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Smith Claims Ofsted are “Pleased but not Complacent” on Inspection Regime

In a recent speech, the new Chief Inspector for Ofsted, Maurice Smith, took the opportunity to state that he believes that the inspection regime is moving in the right direction.

Inspections have represented a contentious issue in recent years, with some criticising the mammoth Government inspectorate for schools, colleges and soon ““ to ““ be adult learning providers as well for taking a “one size fits all” approach. Whilst the merger of the Adult Learning Inspectorate (ALI) within Ofsted was broadly accepted and welcomed, the concerns of education professionals that Ofsted may have bitten off more than it can chew remains.

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Maurice Smith stressed that there would be no resting on laurels, stating that everyone at Ofsted is committed to “make school inspections even more proportionate and even better value for money in the future.” As an example of the expanding responsibilities and duties of Ofsted, Mr. Smith said that Ofsted “inspected 2,054 maintained schools under section 5 of the Education Act 2005. That is not far short of the number we inspected in the whole of the previous school year.”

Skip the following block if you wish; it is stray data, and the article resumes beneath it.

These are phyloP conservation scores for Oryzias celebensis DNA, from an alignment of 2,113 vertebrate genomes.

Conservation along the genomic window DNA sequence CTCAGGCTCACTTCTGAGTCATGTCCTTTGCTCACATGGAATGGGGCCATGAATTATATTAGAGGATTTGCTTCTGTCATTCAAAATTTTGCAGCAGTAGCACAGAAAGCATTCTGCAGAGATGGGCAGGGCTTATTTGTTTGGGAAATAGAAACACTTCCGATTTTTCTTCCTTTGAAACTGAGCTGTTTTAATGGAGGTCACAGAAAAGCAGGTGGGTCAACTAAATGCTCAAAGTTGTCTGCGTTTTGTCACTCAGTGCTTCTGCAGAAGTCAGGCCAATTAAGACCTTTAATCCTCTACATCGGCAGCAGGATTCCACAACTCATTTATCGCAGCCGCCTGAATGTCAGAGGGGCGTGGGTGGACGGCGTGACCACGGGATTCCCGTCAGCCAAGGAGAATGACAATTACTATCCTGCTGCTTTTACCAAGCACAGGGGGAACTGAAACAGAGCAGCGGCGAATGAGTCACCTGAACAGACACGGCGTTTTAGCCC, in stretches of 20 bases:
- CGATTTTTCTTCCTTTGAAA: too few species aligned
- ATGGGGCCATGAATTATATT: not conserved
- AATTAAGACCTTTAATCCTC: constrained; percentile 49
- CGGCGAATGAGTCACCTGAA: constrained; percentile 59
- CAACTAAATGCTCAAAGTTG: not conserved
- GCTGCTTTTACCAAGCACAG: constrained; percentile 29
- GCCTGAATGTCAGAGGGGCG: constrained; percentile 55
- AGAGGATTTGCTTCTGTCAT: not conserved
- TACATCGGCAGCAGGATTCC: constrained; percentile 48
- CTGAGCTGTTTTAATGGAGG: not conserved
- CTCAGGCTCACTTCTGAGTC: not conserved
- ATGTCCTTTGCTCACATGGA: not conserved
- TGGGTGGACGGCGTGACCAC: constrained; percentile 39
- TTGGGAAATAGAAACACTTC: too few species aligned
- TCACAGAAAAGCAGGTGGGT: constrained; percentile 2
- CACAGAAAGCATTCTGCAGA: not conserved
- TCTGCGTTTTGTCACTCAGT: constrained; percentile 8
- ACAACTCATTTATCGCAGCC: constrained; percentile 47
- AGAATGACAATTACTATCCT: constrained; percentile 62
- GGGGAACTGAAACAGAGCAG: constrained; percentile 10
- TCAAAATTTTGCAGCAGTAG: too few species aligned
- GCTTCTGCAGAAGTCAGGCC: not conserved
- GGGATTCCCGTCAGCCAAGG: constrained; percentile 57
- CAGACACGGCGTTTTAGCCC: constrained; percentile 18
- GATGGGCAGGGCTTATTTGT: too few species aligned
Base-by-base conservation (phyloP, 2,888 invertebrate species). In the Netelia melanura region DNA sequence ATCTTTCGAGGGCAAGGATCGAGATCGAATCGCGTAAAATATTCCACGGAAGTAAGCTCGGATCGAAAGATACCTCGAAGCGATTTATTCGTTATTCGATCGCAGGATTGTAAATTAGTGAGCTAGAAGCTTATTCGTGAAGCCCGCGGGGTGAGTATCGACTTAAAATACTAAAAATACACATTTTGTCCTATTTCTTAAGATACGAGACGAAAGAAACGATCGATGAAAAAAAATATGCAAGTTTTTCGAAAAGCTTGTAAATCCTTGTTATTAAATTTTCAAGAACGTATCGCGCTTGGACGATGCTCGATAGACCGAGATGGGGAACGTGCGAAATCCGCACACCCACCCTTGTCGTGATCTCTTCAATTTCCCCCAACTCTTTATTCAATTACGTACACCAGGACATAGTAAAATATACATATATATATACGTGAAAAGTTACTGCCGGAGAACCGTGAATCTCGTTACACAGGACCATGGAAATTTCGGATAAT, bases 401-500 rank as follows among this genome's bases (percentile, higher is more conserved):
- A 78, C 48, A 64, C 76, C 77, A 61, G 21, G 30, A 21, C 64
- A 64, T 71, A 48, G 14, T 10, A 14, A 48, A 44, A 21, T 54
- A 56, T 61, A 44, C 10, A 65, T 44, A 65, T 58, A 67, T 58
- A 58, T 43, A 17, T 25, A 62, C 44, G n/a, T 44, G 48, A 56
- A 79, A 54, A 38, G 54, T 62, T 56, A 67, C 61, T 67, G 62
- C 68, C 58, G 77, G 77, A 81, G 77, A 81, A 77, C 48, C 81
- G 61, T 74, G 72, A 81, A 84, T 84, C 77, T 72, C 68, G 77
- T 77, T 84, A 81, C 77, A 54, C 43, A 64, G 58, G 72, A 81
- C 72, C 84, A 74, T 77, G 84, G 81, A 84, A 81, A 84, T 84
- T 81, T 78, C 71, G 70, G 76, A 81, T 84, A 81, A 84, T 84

Mr. Smith spoke of the need to build on the successes of the new schemes of inspections. These, he said, feature “short, sharp inspections, by small teams,” rather than the convoluted inspection regime that saw tens of inspectors interrupt the smooth running of a school or learning institution. Furthermore, the days of weeks of anxious waiting and preparation are now a thing of the past. As Mr. Smith states: “We want teachers and pupils to concentrate on teaching and learning, not on preparing for inspections, and we want to see the school in its normal state, as it is from week to week through the year, not as it wants to be seen.”

The inspection is not simply a matter of external evaluation, as the institution’s self assessment report is the first document to be judged and evaluated. Maurice Smith stressed that the expertise of inspectors was a primary tool, saying: “Inspectors who make judgements by applying their own professional knowledge and skills.” This should allay the fears of some involved in inspections that the expertise gained by ALI inspectors will be discarded in favour of more generalised expertise.

Above all, he was at pains to stress that Ofsted is pleased, but not complacent, and would continue to strive for more effective and equitable inspection regimes. How well this is received in FE, where funding inequalities and the issues of overlap between school six forms and sixth form colleges are just two of those that cause dissent.

Jethro Marsh

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